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Ending the stigma: ND first lady visits Dickinson for sober living home fundraiser

North Dakota First Lady Kathryn Burgum speaks at the 2nd annual Sober St. Patty's Day on Wednesday night. (Kayla Henson / The Dickinson Press)1 / 16
Kayleen Wardner, executive director of Hope's Landing, speaks at the 2nd annual Sober St. Patty's Day event in Dickinson Wednesday night. (Kayla Henson / The Dickinson Press)2 / 16
North Dakota First Lady Kathryn Burgum hugs Melissa McDonald, a former Hope's Landing resident. (Kayla Henson / The Dickinson Press)3 / 16
Brad Brown, regional director of Badlands Health and Human Services, and Sheriff Corey Lee listen to first lady Kathryn Burgum's speech at Sober St. Patty's Day. (Kayla Henson / The Dickinson)4 / 16
President of CHI St. Alexius, Reed Reyman, and first lady Kathryn Burgum have a conversation, joined by DSU President Thomas Mitzel (left) and Dickinson Mayor Scott Decker (middle). (Kayla Henson / The Dickinson Press)5 / 16
North Dakota First Lady Kathryn Burgum wonders at a cake that looks like a succulent. (Kayla Henson / The Dickinson Press)6 / 16
Dunn County Sheriff Gary Kuhn listens to Senator Rich Wardner at the 2nd annual Sober St. Patty's Day. (Kayla Henson / The Dickinson Press)7 / 16
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The Ramada Grand Dakota Lodge hosted Sober St. Paddy's Day, an annual fundraiser for the sober living home Hope's Landing, on Wednesday night.

First Lady Kathryn Burgum spoke at the event. She said accepting the invitation was an easy choice because the work that the organization does is needed in the community.

"What they do by providing these sober living opportunities bridges that gap between incarceration or treatment and recovery ... What they're doing here is a really great example for the rest of the state, and so I'm going to promote them as much as I can to try and encourage others to do the same thing," she said.

Burgum spoke about her past alcohol addiction, which started when she was in high school.

"I knew as a teenager that I didn't drink like others. I experienced my first blackout when I was in high school," she said. "I struggled with alcohol-related issues and episodes for the next 20 years of my life. I chose to live and work in cultures where there was excessive drinking, and I had no desire to attend events that didn't include alcohol—I wouldn't be at this event tonight. I couldn't imagine my life without alcohol."

Burgum described her road to recovery as a trying one.

"I could not stop drinking, even though I experienced many demoralizing, baffling and defeating drunk episodes," she said. "I'd stop drinking for three months, and then I'd start again. I stopped for a year, then I'd start again. That cycle continued for a period of eight years."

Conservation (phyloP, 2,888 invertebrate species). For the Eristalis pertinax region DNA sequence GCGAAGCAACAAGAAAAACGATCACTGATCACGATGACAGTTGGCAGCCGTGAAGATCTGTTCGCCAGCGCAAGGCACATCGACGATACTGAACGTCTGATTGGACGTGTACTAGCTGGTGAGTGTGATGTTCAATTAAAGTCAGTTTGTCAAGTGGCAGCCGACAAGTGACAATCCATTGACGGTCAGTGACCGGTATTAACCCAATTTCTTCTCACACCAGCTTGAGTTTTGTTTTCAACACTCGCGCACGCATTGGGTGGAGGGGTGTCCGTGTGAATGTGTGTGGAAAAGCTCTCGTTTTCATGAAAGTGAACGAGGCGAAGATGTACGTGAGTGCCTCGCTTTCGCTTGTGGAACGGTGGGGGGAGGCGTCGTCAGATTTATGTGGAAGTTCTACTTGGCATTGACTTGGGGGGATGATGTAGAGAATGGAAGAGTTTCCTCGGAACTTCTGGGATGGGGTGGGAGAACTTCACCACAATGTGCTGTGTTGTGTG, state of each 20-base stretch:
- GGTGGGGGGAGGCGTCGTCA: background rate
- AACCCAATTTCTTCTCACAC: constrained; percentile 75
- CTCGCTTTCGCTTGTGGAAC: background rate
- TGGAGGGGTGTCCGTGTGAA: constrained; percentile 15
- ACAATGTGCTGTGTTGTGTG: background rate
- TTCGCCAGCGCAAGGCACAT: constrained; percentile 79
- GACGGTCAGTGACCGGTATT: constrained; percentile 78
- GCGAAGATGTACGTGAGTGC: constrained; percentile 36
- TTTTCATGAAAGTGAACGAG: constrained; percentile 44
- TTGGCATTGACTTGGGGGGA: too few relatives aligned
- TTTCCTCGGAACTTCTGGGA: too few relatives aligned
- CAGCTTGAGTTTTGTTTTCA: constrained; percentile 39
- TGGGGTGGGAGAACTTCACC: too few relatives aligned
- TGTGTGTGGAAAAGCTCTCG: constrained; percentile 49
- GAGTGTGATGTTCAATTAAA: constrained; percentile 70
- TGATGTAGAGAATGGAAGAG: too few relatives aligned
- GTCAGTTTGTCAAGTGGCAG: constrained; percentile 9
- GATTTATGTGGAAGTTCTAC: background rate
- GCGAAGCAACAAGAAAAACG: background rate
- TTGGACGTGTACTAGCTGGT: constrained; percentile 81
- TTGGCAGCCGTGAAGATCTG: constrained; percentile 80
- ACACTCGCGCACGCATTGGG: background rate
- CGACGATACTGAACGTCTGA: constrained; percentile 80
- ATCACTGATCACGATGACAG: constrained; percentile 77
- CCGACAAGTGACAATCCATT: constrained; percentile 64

Now 17 years sober, Burgum works to end the stigma and shame that often surrounds addiction, a factor that led to her keeping silent about her recovery for 15 years.

"Sadly, only one in 10 people who need treatment for addiction actually seek it," she said. "I know, because I was one of those statistics. I knew for years that I needed help, but I didn't seek it because I was ashamed."

Brad Brown, regional director of Badlands Human Services Center, said he appreciates the first lady taking on that shame and stigma.

"It just amazes me though, what the first lady talked about—not really saying anything for 15 years," he said. "I still to this day—it's been almost 38 years—and there's still times I just don't want to, like when she asked us to stand. I wasn't sure if I wanted to, but then I thought, well, why not? It's a public declaration of recovery, and you get to a point where you just don't care anymore if somebody's going to say anything or do anything. It's pretty safe here to do that."

Brown said his experience with addiction helped him decide to become a licensed addiction counselor.

"I thought, well it's helped me; maybe I can help somebody else. I've been an addiction counselor now going on 30 years. ... Part of the recovery aspect is service and giving back. Most folks that come into treatment and sober up have this real drive or feeling to give back to others and hope that (others) can experience what they have experienced in their own personal recovery," he said.

The first lady spent time with some of the women who went through recovery at Hope's Landing.

"Hope's Landing gives the women the hope that they can succeed," she said, voice breaking as she looked at them. "That they're more than their past, that they can create meaningful, incredible futures, and mostly that they matter."

One of those women, Melissa McDonald, is now out of the home after 17 months and has been reunited with her children. She's grateful to the staff of Hope's Landing.

"It gave me my self-esteem back and that need for a family 'cause ... a lot of people's parents have kinda given up on them," she said. "Hope's Landing gives you that family environment, and also helps ... (give) you your worth back. I always thought I was a bad mom, and I was worthless, and I finally—I can actually look in the mirror and be okay with myself."

Hope's Landing's Executive Director Kayleen Wardner said the home gives women a place to practice what they've learned in treatment, which gives them a better chance of staying sober.

"Statistics tell us that those who stay the recommended time at a sober living facility after treatment have a 68-78 percent chance of succeeding in being free. That's pretty awesome, you guys," she said.

Wardner said there is a need for a men's sober living house in the area, and they're looking into getting one.

Over 200 people attended the event, including the governor Doug Burgum, senators, sheriffs, school administrators, behavioral health leaders, businesses and community members.